The multiverse is abuzz about the recent Third Circuit ViroPharma decision and other like-minded courts that have placed significant limitations on the ability of the Federal Trade Commission to obtain an injunction in federal court against allegedly unlawful behavior that companies have already ceased.

The FTC Act as originally written required that the agency bring any enforcement action in an administrative proceeding. However, as anyone who has ever been involved in an administrative proceeding knows, such proceedings can move slowly (think “watching paint dry”) and do not provide for preliminary injunctive relief before any final order is issued even in situations where there could be considerable harm to consumers from an ongoing practice.

As a result, in 1973 Congress came to the rescue and amended the FTC Act in the form of Section 13(b). Section 13(b) provides that the FTC can bring suit in federal district court to enjoin an action whenever it has reason to believe that an entity is “violating or is about to violate” the law. And therein lies the rub when the entity being sued has ceased its unlawful practices. Up until recently the FTC has relied on the argument that it satisfies the requirements of 13(b) by establishing a past violation of the law and a “reasonable likelihood of recurrent future conduct,” with the latter being demonstrated simply by showing incentive and opportunity.

In the past the FTC has typically followed a practice of not seeking injunctive relief if the allegedly unlawful practice stopped before any investigation was initiated. However, if the practice stopped only after the hand was allegedly caught in the cookie jar, the FTC has been far more likely to seek 13(b) injunctive relief. Yet the Third Circuit opinion makes clear that the FTC may no longer simply presume that past unlawful conduct coupled with incentive and opportunity is alone sufficient to satisfy 13(b).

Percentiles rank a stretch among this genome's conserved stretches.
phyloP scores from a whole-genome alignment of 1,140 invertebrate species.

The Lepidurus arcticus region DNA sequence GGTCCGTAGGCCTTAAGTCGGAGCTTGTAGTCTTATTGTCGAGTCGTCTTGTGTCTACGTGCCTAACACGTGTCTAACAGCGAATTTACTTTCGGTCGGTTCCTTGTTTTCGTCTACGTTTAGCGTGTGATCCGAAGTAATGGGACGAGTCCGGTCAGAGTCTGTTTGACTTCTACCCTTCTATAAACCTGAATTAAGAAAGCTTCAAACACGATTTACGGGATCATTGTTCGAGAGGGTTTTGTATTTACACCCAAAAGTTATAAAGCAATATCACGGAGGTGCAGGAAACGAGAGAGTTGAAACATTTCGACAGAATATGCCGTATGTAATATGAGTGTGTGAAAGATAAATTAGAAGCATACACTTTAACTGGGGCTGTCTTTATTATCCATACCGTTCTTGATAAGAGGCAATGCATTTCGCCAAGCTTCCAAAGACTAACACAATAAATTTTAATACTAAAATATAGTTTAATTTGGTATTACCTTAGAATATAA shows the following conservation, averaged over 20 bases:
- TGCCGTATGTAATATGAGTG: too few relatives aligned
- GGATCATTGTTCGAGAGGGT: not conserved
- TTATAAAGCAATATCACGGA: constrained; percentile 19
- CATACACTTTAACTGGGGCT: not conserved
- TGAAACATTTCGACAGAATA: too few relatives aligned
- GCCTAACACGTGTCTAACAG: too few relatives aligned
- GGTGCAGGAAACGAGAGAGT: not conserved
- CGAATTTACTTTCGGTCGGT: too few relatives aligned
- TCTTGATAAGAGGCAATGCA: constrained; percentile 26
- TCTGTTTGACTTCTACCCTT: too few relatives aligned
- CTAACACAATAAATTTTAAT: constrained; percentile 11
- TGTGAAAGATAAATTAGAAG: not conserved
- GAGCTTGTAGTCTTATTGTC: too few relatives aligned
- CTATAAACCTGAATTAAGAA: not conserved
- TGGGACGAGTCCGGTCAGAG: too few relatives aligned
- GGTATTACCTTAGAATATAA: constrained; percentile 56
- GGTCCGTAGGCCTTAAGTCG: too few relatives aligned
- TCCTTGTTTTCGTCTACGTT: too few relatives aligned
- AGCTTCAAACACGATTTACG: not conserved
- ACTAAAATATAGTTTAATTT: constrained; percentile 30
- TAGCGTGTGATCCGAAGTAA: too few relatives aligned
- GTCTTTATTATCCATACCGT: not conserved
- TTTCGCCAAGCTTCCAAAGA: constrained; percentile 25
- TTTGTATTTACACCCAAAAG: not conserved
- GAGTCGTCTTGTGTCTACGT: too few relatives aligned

What remains to be seen is how closely courts will scrutinize the FTC’s efforts in this regard. The FTC is already signaling that it may prevail on this argument in other pending cases and that ViroPharma can be distinguished on its facts, for example, the FTC sued five years after the conduct it had complained of had stopped, which permitted the court to take note of the fact that during that five-year period there had been no recurrence of the unlawful activity. In addition, belatedly realizing that it risked defeat in court, the FTC provided additional facts during oral argument to support its position. However, the court said it could rely only on the “paucity of allegations” in the complaint. There is no doubt that in future cases the FTC will pay more heed to this issue in drafting its complaint. Intent might also become a more significant factor. As many of you likely know, intent is not a prerequisite for a Section 5 violation, but might it be relevant with respect to whether a company is “about to violate” the law or whether there is a “reasonable likelihood of recurrence”? Presumably a company that has inadvertently violated Section 5 is less likely to do so again than one that has engaged in outright fraud.

If the ViroPharma decision also portends much stricter scrutiny of FTC injunction requests under 13(b), the FTC in the long run could adapt in ways that may not always benefit advertisers. For example, as the Third Circuit suggests, in situations where the conduct has stopped, the FTC could seek a cease-and-desist order administratively but rush to federal court if it suddenly seems that the conduct is likely to recur. Further, except in cases involving hardcore fraud, the FTC typically does not rush to court to seek preliminary injunctive relief, and an investigation might unfold over the course of many months or even years before the FTC files a complaint in federal court. The FTC could opt to go more quickly to federal court in an effort to obtain injunctive relief before a party decides to discontinue a particular practice. This might also force parties in the investigative process to decide more quickly whether to discontinue a practice or gamble that the commission can be persuaded to close its investigation.